Our members continue to tell us that they’re hiring more APs to help manage expanding patient access and improve care value. In fact, Merritt Hawkins recently reported a 320% increase in demand for nurse practitioners over the last three years.
But the most progressive groups we’ve seen have also created dedicated AP leadership positions to manage this growing AP population.
Why should you hire an AP leader?
ProMedica Physician Group quadrupled their AP workforce over four years in order to meet anticipated access challenges. But group leaders soon realized that the existing management structure for APs was insufficient for this larger cohort, which had grown to include more than 100 APs. Two key challenges included lack of centralized strategic oversight of AP deployment and failure to manage AP clinical use and performance. So leaders created the role of Director of Medical Operations for Advanced Practice Providers to manage their APs.
Tool: Calculate the financial impact of hiring additional APs to your practice
But groups don’t need to wait until their AP cohorts reach triple digits to find value in a dedicated AP manager. When DeKalb Medical Group created an AP leadership position, the group employed only 17 APs. Because the group’s leaders planned to employ many more APs, they wanted to make sure the necessary infrastructure was in place to facilitate that growth.
As the graphic below illustrates, DeKalb's Director of Advanced Practitioners works closely with medical staff and hospital administrators to expand AP inpatient privileges and structure AP employment.
The AP leader serves as a single point of contact on all issues related to APs. The leader focuses primarily on how to best use and engage APs, and how to develop expertise on issues like AP regulations. In DeKalb’s case, hiring an AP leader early on set the stage for more robust AP utilization.
What should you look for in an AP leader?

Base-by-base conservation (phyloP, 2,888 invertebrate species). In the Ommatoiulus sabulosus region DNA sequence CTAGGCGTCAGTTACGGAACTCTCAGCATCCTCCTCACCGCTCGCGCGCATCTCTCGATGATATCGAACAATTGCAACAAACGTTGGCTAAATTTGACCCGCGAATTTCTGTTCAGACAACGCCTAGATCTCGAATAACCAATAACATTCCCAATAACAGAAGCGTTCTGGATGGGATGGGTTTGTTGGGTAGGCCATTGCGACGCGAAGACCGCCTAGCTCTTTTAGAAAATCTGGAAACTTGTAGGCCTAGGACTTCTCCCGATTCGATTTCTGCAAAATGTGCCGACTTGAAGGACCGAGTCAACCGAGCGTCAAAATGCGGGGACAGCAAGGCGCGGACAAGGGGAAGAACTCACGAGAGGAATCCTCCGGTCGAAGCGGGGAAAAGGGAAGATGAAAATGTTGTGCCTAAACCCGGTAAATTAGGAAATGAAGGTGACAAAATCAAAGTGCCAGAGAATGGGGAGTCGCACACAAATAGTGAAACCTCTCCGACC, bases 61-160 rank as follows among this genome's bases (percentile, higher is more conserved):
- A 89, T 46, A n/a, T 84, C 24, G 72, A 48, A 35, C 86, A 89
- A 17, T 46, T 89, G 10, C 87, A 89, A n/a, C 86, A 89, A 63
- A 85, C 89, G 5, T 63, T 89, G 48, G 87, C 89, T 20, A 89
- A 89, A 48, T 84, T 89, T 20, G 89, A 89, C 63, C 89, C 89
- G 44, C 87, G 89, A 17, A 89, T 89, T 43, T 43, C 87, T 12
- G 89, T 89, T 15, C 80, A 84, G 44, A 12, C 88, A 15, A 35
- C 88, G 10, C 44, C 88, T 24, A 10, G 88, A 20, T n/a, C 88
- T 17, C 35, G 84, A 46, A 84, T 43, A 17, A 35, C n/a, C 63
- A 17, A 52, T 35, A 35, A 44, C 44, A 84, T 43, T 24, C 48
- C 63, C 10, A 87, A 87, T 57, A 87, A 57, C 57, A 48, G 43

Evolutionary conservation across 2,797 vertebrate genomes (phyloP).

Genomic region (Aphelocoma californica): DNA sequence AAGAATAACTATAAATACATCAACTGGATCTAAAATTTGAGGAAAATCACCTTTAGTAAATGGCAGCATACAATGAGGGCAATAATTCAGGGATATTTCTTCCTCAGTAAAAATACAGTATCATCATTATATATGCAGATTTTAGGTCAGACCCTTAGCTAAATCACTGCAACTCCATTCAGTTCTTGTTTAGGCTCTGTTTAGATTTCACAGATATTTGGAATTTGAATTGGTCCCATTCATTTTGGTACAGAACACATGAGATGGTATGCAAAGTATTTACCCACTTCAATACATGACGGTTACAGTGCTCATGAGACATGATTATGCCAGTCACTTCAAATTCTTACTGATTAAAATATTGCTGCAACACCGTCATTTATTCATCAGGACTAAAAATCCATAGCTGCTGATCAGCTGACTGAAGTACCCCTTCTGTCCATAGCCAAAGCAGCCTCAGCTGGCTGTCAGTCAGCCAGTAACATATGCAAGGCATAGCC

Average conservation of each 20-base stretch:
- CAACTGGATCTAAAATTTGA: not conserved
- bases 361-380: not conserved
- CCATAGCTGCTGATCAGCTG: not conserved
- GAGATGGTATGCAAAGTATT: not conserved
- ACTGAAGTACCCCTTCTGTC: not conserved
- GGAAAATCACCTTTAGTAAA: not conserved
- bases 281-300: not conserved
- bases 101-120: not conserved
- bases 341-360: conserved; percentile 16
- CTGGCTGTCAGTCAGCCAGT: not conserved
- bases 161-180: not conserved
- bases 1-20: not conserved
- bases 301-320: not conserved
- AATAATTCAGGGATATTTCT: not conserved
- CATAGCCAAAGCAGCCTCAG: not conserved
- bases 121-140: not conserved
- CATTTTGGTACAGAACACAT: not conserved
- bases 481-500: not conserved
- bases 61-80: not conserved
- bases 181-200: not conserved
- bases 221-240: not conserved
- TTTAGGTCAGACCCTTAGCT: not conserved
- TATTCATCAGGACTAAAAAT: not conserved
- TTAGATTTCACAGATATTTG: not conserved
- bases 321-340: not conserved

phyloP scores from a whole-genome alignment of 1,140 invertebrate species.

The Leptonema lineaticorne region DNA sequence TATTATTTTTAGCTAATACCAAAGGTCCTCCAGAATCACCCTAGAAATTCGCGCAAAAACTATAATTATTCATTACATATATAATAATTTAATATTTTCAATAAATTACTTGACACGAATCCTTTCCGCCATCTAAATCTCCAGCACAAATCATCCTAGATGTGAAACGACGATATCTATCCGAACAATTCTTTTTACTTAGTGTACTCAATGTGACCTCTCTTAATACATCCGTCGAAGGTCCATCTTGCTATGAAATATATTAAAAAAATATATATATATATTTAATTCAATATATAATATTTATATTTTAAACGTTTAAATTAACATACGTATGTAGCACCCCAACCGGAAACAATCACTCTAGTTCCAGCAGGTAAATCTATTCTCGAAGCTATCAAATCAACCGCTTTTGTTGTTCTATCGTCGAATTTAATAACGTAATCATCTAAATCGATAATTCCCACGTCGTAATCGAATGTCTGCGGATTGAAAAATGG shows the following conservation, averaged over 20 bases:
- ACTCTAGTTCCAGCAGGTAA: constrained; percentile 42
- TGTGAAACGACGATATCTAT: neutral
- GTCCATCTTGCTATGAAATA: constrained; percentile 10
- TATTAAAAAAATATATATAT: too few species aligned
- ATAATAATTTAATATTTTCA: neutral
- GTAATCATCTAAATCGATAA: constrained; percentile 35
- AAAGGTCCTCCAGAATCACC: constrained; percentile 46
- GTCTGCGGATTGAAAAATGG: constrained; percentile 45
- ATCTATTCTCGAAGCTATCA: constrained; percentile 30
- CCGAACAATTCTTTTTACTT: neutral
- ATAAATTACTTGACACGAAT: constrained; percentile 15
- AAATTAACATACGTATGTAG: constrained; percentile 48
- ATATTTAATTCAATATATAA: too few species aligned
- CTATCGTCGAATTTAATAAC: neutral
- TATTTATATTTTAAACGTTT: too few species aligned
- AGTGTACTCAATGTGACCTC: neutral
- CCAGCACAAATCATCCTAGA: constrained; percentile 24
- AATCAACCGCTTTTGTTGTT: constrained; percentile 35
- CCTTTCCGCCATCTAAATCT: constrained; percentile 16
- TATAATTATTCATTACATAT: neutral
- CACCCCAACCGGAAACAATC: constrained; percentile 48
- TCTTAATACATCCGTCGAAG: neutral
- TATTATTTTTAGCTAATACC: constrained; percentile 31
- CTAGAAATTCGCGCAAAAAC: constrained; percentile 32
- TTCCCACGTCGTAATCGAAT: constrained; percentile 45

Once you decide to hire an AP leader, you need to know what you're looking for. We analyzed six AP leader job descriptions, including DeKalb’s, to distill common attributes that groups are looking for in their AP managers.
Here are five must-have qualities we identified:
Clinical experience. AP leaders should have experience and proven effectiveness as practicing clinicians. Most AP leaders will take active roles in tasks that require clinical knowledge—peer-managing, onboarding, performance management, and continued AP career development. Your group's culture will determine whether you hire a physician or an AP to fill this role, but we've broken down some of the most important considerations to help you make that decision.
Management experience. AP leaders should demonstrate the ability to lead individuals and/or teams across disciplines, and act as peer mentors when appropriate. AP leaders will focus much of their time on AP oversight and performance management. In some groups, AP leaders will need to manage a large group of APs, making management experience an important prerequisite.
Strong facilitation, consensus-building, and negotiation skills. AP leaders should possess a demonstrated ability to work with all levels of staff, including administrators, physicians, and peers. Because they work so closely with both medical staff and hospital administrators, AP leaders need to be able to navigate competing interests while considering the best interests of the group as a whole.
Understanding of broader group goals. AP leaders should understand how APs can contribute to institution-wide initiatives on both the medical group and health system levels. Because AP leaders will represent the AP cohort and serve as a main point of contact for other senior leaders across the group, the AP leader should be prepared to support the development, pursuit, and achievement of organizational goals.
Expertise on practice and regulatory compliance. AP leaders should be experts on AP regulations, such as licensure and scope of practice, to advocate for top-of-license practice for APs. For an overview of state-by-state variations on these rules, take a look at our guide to state regulations.
Tell us where you stand